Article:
My niece, a medical receptionist, witnessed something inspiring last week in the waiting room at the doctor’s office where she works. There were a number of people waiting to see the doctor, and among them was a little girl about four years old. She sat quietly beside her mother when she noticed a little boy in the waiting room. The girl asked her mother what was wrong with the boy, and her mother answered that he appeared to be blind.
The little girl didn’t understand what that meant and asked for an explanation which her mother quietly supplied.
At this point, my niece went back to her paperwork. But a short while later she heard the little girl talking again and looked up out of curiosity.
She saw the little blind boy smiling as he held hands with the little girl. She had closed her eyes tight and was doing her best to describe for the boy what a tree looked like.
When things like this happen, it restores my faith in mankind.
It also made me think about how difficult that little girl’s job would be. Can you imagine trying to describe a tree to someone who’d never been able to see anything? Where would you even start?
One of the most powerful tools a writer can employ is sensory presentation–using all the senses to convey information, not just that which can be seen. This means expressing story detail that relies on touch, taste, texture and aroma. How big is a tree? What does it feel like? Does it have a smell?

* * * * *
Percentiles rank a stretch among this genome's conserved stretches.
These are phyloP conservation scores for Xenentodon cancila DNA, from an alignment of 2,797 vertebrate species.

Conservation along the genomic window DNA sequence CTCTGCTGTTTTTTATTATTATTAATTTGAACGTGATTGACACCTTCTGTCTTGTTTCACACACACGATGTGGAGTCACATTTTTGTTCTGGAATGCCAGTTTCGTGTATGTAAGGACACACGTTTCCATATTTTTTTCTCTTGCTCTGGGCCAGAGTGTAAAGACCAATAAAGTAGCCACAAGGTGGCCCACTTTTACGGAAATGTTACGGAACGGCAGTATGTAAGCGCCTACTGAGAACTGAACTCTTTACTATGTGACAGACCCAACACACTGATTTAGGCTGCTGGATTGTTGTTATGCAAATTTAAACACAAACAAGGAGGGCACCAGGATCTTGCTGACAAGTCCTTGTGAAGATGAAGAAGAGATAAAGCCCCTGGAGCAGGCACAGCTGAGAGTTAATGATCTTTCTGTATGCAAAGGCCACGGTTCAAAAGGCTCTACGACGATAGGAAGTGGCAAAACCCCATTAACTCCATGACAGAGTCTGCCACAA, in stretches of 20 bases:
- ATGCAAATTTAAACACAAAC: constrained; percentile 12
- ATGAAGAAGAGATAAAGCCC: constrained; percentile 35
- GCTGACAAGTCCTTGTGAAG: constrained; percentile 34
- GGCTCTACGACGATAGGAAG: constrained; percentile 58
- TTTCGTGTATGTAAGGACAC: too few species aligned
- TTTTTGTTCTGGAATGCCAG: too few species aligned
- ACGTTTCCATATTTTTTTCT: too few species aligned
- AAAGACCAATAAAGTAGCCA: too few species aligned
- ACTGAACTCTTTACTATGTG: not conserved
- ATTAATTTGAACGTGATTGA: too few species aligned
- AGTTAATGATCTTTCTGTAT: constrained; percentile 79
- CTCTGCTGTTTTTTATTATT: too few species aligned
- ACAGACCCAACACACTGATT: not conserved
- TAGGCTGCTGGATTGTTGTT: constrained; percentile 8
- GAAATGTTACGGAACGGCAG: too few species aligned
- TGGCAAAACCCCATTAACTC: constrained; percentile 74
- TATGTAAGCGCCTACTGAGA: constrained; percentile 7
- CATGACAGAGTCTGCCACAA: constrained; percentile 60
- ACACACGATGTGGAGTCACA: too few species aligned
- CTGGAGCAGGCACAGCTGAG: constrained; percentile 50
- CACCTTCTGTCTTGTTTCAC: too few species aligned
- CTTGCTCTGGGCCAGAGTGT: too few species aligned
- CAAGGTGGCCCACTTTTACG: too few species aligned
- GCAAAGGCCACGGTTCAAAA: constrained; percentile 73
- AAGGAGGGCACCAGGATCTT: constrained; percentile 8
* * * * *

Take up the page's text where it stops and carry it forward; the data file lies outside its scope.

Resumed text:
It’s possible to stretch the sensory issue even more. Most people have nine senses. In addition to the five listed above, and originally noted by Aristotle, there are also the senses of pain, balance, heat and body awareness–we know where our body parts are without looking at them or touching something. Neurologists have suggested many others, like hunger, thirst, or the sense of danger, senses included in countless narratives.
I have to tip my hat to the little girl in that waiting room. If she managed to get her ideas across, she may have a brilliant future ahead of her as a writer.
For the rest of us, especially the writers? We’d be wise to learn from her. If for no other reason, some of our “readers” will be getting their information from audiobooks.